Veterans who are exposed to airborne toxins—such as pollution, smoke, or chemicals—while on active duty may develop problems such as shortness of breath or upper respiratory infections. If you returned home with a respiratory disorder that was caused or worsened by your time in service, you may be eligible for VA disability compensation.
In order to get VA disability benefits for a breathing problem, you'll need to show a "nexus" (link) between your current respiratory illness and your military enlistment. This is called establishing a service connection.
You can establish a service connection in several ways, but the most common methods for veterans to get disability benefits for breathing difficulties is by showing a direct or presumptive service connection.
To be eligible for disability compensation for a respiratory problem on the basis of a direct service connection, you need to prove the condition was caused by your active duty.
You can establish a direct service connection with the following evidence:
Veterans can sometimes establish a service connection for respiratory illnesses without needing to provide evidence of a specific incident that caused the trouble breathing. This is called presumptive service connection because the VA "presumes" that certain exceptionally dangerous military activities or environments are going to cause a medical condition.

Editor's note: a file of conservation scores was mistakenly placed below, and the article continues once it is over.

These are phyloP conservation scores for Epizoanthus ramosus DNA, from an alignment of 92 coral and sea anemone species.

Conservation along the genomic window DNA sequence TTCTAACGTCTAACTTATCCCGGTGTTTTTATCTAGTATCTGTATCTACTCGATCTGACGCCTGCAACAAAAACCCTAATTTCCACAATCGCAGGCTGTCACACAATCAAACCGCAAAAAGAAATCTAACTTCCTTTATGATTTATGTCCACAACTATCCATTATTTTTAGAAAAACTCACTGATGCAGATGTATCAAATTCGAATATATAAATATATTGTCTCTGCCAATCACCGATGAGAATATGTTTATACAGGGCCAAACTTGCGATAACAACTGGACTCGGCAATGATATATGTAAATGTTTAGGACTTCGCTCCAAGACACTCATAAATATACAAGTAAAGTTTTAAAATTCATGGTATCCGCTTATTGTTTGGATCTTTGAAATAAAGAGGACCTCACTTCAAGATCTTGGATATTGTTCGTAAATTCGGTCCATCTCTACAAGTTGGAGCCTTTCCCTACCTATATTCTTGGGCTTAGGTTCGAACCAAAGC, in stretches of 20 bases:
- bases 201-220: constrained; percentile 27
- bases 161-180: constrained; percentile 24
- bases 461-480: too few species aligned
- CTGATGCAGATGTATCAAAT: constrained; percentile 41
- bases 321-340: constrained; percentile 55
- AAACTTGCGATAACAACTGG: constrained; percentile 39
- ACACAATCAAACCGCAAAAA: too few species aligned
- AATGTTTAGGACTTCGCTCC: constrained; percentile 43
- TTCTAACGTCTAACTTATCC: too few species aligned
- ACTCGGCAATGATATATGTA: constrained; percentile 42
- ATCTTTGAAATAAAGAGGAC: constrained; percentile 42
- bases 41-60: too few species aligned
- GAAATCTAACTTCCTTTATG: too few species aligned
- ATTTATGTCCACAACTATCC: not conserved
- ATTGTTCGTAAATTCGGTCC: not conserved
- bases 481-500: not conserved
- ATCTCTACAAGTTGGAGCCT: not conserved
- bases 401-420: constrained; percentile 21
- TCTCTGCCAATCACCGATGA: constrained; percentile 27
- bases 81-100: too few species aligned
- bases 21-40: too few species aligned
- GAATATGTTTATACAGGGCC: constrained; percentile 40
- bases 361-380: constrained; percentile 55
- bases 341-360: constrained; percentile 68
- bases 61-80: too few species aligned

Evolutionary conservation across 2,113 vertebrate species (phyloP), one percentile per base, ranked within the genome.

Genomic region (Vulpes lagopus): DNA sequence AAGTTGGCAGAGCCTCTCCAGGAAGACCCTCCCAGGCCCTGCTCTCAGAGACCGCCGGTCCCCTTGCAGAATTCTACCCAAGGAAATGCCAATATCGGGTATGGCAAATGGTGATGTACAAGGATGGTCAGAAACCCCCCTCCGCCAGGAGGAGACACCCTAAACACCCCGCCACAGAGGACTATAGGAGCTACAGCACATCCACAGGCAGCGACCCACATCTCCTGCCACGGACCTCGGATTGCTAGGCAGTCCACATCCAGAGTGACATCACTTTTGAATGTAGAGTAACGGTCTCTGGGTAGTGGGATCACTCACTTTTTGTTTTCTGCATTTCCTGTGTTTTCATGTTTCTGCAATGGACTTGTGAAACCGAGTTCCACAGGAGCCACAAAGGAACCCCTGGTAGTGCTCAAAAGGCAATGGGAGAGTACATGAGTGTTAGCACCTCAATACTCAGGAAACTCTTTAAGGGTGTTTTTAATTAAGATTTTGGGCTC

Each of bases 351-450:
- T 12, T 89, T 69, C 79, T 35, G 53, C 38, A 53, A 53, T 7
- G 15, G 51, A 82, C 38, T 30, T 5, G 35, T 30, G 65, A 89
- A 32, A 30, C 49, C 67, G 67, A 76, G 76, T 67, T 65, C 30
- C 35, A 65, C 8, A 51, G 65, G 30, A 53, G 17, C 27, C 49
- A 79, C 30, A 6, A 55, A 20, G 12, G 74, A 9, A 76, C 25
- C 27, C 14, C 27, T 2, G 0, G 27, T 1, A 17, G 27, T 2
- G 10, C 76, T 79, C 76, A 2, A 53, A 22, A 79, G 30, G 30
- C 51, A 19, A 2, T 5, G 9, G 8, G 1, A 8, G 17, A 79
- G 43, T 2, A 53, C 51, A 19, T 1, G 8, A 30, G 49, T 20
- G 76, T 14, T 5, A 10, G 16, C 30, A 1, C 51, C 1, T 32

Chronic respiratory conditions that can qualify veterans for presumptive service connection include:
For some respiratory conditions, presumed service connection is only available to veterans stationed in certain locations during a specific time frame.
Gulf War era and post-9/11 veterans. If you served in Southwest Asia or the Middle East and you have symptoms of a respiratory illness, the VA will presume you have a service connection for the following conditions:
Vietnam veterans. Veterans of the Vietnam war who were exposed to Agent Orange or other herbicides and developed respiratory cancer (cancer of the lung, bronchus, larynx, or trachea) can get disability benefits based on a presumed service connection. For more information, read our article about Agent Orange and disability compensation.
Radiation-exposed veterans. Vets who participated in a "radiation risk activity" (such as nuclear weapons testing or exposure to depleted uranium) and have developed lung cancer, bronchiolo-alveolar carcinoma, or cancer of the pharynx can establish a presumptive service connection for those conditions.
You become eligible to receive VA disability on the basis of a presumptive service connection after 90 days of continuous service. You can find the list of all diseases eligible for a presumptive service connection at 38 CFR §3.309.
Once you establish a service connection for your respiratory disorder, the VA will assign a disability percentage rating based on how poorly you're able to breathe, demonstrated by medical evidence such as a pulmonary function test.
The VA evaluates respiratory illnesses using the Schedule of Ratings Disabilities, Section 4.97, diagnostic codes 6502 to 6847. Diseases listed in the schedule for which you can receive compensation include: